Thursday, July 21, 2005
Another trial update.
Half an hour ago, Al-Arabiya TV broadcasted a clip from the latest hearing session of the Iraqi special tribunal and this time the session dealt with another charge against Saddam; this time he was officially charged with forcing the "Faily" Kurds (the Shea't Kurds) out of the country and confiscating all their belongings.
The story is dated to 1980 after a Faily Kurd tried to assassinate Tariq Aziz and Saddam took revenge by forcing thousands of families to leave Iraq and confiscating their belongings and homes.
The families were abandoned near the Iranian borders and they had to walk through minefields and that was the way many of them lost their lives or got injured.
Moreover, thousands were thrown in Saddam's jails and till now, the fate of many of them is still unknown.
After they came back to Iraq they faced big problems with tracking their siblings who were put in jail and more problems in getting their homes and lands back as Saddam distributed them among his followers and by time these properties were sold from one owner to another and it's extremely difficult to ask the end owners who paid for these properties to give them back.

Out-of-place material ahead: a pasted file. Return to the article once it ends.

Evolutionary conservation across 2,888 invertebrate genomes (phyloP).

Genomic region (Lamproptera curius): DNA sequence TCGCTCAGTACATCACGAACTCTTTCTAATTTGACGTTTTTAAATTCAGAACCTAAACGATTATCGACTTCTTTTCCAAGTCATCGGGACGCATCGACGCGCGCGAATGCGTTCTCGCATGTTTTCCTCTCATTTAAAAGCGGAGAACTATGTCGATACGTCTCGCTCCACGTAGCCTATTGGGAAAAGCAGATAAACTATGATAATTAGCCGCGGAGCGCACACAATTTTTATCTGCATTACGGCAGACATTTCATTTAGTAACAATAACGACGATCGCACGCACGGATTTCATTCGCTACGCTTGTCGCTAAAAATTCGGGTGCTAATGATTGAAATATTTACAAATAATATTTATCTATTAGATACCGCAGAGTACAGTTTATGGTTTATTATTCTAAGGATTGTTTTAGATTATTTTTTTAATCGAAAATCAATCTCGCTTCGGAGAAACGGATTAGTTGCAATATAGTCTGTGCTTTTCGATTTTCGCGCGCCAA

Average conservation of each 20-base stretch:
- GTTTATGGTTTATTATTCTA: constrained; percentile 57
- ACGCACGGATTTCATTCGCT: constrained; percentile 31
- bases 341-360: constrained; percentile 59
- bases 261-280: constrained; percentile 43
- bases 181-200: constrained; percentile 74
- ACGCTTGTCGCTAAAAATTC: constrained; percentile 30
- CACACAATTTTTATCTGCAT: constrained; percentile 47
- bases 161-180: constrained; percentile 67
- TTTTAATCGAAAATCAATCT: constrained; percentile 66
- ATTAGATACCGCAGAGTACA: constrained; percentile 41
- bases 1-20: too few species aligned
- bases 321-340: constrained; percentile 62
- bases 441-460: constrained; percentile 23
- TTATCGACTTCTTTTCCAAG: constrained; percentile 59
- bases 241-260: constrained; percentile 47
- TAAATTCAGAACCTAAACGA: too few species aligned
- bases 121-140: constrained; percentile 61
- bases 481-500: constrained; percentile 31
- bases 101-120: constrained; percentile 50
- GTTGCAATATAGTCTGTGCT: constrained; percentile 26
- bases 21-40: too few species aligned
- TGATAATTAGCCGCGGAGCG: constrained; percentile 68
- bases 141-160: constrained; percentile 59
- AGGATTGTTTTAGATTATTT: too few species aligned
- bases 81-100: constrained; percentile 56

Back to the session, Saddam looked quite tired and his hair was longer than usual.
He started talking by accusing the tribunal of being "illegitimate because the government isn't legitimate" but the judge replied calmly saying "the current government was elected by the people".
Saddam didn't like this reply and mumbled some obscure words like "you're a man of law and you know this whether you're Iraqi or not…".
The judge continued reading Saddam his rights of remaining silent and appointing a lawyer and here Saddam complained again claiming that he didn't meet his lawyer except during sessions but not before that.
I recall that when I was a kid, I had a friend named Amjad and we used to play soccer together in the street in our old neighborhood but one day Amjad stopped showing up and I missed my friend who was the only son for his parents.
I asked about him but I didn't understand the answer when I was told that Amjad and his parents were "moved".
"Where to?" was my question, "to Iran" my father answered.
I don't know what happened to Amjad and his family after that but today, I'm sure they feel happy.